NYU publication commits itself to supporting BDS

In their most recent edition of The Harbinger, NYU Review of Law & Social Change announced that it will boycott academic events convened or cosponsored by Israel.

New York University banner (photo credit: NYU PHOTO BUREAU)
New York University banner
(photo credit: NYU PHOTO BUREAU)

A New York University Law student organization run legal journal expressed firm commitment to the Boycott, Divestment and Sanctions (BDS) movement against Israel in its 2021-22 edition, released on November 18.

In Vol. 46, the most recent edition of The Harbinger, an online-only publication of the NYU Review of Law & Social Change (RLSC), "solidarity with Palestinians collectively struggling towards liberation" was also conveyed. 

RLSC noted that its institutional boycott will include “events, activities, agreements, or projects involving Israeli academic institutions or that otherwise promote the normalization of Israel in the global academy, whitewash Israel’s violations of international law and Palestinian rights, or violate the BDS guidelines.” 

In particular, the group announced that it will boycott academic events convened or cosponsored by Israel; funding from Israel or its lobby groups to support academic activities/projects; and addresses and talks at international venues by Israeli state officials or official representatives of Israeli academic institutions.

Boycott, Divestment and Sanctions Movement, also known as BDS.Wikimedia CommonsBoycott, Divestment and Sanctions Movement, also known as BDS.Wikimedia Commons

"BDS is a Palestinian-led movement that urges action to pressure Israel to end its occupation and colonization of Palestinian land, discrimination against Palestinian citizens, and denial of the right of Palestinian refugees to return to their homes," the publication stated. 

"Academic institutions are a key part of the ideological and institutional scaffolding of Israel’s regime of occupation, colonialism and apartheid against the Palestinian people," it said. "Since its founding, the Israeli academy has cast its lot with the hegemonic political-military establishment in Israel, and notwithstanding the efforts of a handful of principled academics, the Israeli academy is profoundly implicated in supporting and perpetuating Israel’s systematic denial of Palestinian rights."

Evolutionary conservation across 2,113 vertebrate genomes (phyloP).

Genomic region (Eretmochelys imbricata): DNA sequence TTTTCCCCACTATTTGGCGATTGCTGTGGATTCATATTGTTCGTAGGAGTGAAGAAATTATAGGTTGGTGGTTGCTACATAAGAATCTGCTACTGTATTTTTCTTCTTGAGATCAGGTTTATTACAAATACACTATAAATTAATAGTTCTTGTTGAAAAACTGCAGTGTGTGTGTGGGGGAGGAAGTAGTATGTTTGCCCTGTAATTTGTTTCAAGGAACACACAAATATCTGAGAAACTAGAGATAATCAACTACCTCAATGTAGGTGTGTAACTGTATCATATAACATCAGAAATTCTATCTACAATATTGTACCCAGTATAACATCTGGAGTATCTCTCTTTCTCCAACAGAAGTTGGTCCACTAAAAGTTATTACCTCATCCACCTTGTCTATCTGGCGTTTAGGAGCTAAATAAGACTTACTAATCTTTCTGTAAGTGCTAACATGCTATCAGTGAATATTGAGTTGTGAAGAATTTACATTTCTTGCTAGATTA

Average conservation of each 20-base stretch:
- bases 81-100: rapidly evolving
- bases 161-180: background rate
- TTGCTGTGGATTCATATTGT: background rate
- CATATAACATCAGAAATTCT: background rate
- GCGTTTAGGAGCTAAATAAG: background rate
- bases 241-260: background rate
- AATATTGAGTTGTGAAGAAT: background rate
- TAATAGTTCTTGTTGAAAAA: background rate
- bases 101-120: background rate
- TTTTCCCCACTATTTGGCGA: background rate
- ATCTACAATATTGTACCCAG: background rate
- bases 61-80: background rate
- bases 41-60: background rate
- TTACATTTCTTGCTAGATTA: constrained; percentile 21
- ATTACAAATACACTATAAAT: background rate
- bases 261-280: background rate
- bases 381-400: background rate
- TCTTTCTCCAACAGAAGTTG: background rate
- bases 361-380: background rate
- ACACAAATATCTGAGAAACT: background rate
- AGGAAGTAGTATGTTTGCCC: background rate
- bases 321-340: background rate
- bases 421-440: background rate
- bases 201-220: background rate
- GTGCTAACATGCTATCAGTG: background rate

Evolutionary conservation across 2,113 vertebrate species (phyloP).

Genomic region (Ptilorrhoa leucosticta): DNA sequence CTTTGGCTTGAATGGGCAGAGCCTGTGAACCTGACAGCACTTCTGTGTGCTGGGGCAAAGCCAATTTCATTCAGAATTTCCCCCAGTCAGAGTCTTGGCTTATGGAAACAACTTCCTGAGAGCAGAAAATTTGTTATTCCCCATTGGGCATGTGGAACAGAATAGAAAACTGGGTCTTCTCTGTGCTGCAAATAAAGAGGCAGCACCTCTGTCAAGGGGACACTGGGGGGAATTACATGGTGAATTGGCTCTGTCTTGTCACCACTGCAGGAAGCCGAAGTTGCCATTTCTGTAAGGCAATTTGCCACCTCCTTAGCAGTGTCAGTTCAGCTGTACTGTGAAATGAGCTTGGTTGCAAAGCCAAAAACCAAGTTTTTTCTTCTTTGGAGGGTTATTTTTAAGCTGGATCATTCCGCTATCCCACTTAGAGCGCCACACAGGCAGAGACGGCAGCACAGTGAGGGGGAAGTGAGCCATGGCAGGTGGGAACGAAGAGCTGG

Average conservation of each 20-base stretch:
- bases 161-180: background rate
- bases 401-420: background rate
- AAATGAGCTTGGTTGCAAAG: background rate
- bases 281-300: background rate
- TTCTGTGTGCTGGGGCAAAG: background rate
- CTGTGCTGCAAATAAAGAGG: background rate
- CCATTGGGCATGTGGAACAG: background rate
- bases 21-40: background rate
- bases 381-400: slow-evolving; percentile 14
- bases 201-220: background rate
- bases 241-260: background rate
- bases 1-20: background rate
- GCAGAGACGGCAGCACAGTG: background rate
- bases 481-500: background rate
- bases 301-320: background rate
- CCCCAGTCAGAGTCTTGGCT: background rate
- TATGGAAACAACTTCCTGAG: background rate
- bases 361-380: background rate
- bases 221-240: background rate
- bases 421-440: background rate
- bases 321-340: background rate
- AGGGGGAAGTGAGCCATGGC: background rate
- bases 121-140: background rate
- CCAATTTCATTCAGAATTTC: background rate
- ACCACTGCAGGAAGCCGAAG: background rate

NYU condemned the RLSC endorsement of the BDS movement in a November 23 statement. The law school's official journal is the Law Review of the NYU School of Law.

"NYU and the NYU School of Law are troubled and disappointed by the student-led Review of Law and Social Change's call for an academic boycott of Israeli universities and academics," they said. "Academic boycotts, such as the one proclaimed by the RLSC, are antithetical to the precepts of academic freedom and the free exchange of ideas. For this reason, as a matter of policy, NYU rejects, as it has for many years, calls for academic boycotts of Israel, and the university likewise rejects calls to close its NYU Tel Aviv program, to which it remains fully committed."

Jonathan Turkel, a graduate of NYU School of Law class of 1980 and current volunteer alumni leader of the NYU chapter of Alums for Campus Fairness, told the Jerusalem Post that on Monday the group met to scrutinize antisemitism and anti Zionism on college campuses. The meeting included discussion on RLSC's proclamation.

"I was appalled, but not surprised, by this support of BDS," Turkel, who was formerly an editorial member of the Law Review of the NYU School of Law, said. 

NYU has received sharp criticism in the past for its support of BDS. One instance occurred in May 2019 when a doctoral graduate expressed support for BDS at the Doctoral Convocation Ceremony of the NYU Graduate School of Arts & Science.

Commenting on the 2019 episode, NYU president Andrew Hamilton said "let me use this occasion to reaffirm the university's position: NYU rejects academic boycotts of Israel, rejects calls to close its Tel Aviv campus, and denounces efforts to ostracize or exclude those in the university community based on their location in Israel, their Israeli origin, or their political feelings for Israel."